A recent spate of videos showing children and teenagers in Syria attending al-Qaeda-linked training camps has raised alarm among activists and observers, who say this practice by Jabhat al-Nusra and the Islamic State of Iraq and Syria (ISIS) exploits children and turns them into fighters.
One video, apparently showing a 4-year-old boy taught to fire a weapon by ISIS fighters, sparked condemnation and calls for immediate action.
The child, who introduces himself as the namesake of ISIS leader Abu Bakr al-Baghdadi, says he is from Uzbekistan and belongs to ISIS. Men with Gulf accents have him say "Islamic State of Iraq and Syria".
In a February 4th report, UN Secretary General Ban Ki-moon described the suffering of children during the conflict in Syria as "unspeakable and unacceptable".
The recruitment of child soldiers has devastating psychological effects, Egyptian child psychologist and Cairo-based Ain Shams University lecturer Enas al-Jamal said.
"This child grows up on violence and the use of force, while internally suppressing fear that could erupt at any time after he is moved away from the fighting," she said.
Such recruited children need special psychiatric care and rehabilitation, al-Jamal said.
"However, the difficulty in rehabilitation stems from the fact that they were subjected to comprehensive brainwashing that turned them into killing machines, convinced of the legitimacy of murder and suicide via suicide bombings," she said.
Children 'have no choice'
Al-Qaeda and its affiliates recruit children for several reasons, said Cairo University psychology professor Waliyuddine Mukhtar.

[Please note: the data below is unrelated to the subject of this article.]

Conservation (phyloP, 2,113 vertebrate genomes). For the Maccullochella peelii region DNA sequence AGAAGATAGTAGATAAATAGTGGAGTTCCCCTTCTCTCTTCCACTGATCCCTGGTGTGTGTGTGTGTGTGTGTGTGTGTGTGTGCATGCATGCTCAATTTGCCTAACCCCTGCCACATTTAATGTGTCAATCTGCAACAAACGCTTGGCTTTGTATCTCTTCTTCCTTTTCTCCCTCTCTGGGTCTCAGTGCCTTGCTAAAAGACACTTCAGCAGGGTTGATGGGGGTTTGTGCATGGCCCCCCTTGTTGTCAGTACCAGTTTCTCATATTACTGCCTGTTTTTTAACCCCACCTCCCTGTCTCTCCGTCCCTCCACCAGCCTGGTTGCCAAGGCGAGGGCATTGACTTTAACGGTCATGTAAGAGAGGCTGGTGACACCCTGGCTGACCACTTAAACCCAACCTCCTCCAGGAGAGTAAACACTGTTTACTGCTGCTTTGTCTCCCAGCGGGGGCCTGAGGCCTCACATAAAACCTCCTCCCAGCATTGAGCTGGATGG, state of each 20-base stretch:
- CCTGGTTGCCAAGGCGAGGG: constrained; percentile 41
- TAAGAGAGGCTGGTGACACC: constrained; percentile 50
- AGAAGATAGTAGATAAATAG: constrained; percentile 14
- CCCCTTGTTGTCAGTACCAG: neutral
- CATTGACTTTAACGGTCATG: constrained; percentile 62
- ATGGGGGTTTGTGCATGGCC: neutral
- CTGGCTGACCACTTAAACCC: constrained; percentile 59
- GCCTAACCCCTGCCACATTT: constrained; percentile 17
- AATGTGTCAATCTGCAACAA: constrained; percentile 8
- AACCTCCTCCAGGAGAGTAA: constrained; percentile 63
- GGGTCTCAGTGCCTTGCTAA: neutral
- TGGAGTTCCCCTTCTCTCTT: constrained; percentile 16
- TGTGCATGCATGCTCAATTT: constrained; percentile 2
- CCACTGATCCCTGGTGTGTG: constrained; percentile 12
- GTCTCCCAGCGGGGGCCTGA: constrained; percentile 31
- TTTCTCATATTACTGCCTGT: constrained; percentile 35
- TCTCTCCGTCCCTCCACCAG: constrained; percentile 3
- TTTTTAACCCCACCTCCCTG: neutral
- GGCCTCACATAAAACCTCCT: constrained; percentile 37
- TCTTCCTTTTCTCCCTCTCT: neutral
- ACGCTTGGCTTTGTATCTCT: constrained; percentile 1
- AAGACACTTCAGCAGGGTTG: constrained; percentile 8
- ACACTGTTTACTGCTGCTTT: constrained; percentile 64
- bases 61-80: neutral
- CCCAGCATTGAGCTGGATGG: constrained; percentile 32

"The first is that children-- especially those under 10 years of age-- cannot think for themselves. In other words, they are controlled and have no choice," he said. "Thus, saturating them with jihadist ideology and ideas, especially persuading them to carry out suicide operations, is very easy compared to older (recruits).
"As a result, years from now a new generation of youth will emerge and pose a very serious threat not only to Syria, but to surrounding countries as well."
Al-Qaeda affairs specialist Abdul Kareem Ahmed said, "Al-Qaeda's focus on spreading these videos and images carries two messages. The first urges older youth to volunteer to join its ranks. The second brainwashes those who subscribe to its ideology into pushing their children to join the fold under al-Qaeda's banner as soldiers from childhood."
Orphans and the children of foreign fighters
No one can conclusively say anything about the identities of these children or their parents' whereabouts, said Tariq Abdo, co-founder of the group 'No more recruitment or use of children in armed action in Syria'.
But the disappearance of many of the children who lost their parents in opposition-held areas 'increases the likelihood that ISIS recruited them and merged them with other child soldier recruits at al-Zarqawi's Cubs camp,' Abdo said. These groups also recruit the children of jihadists, including the children of Arab and foreign fighters "who came to wage 'jihad' in Syria', he continued.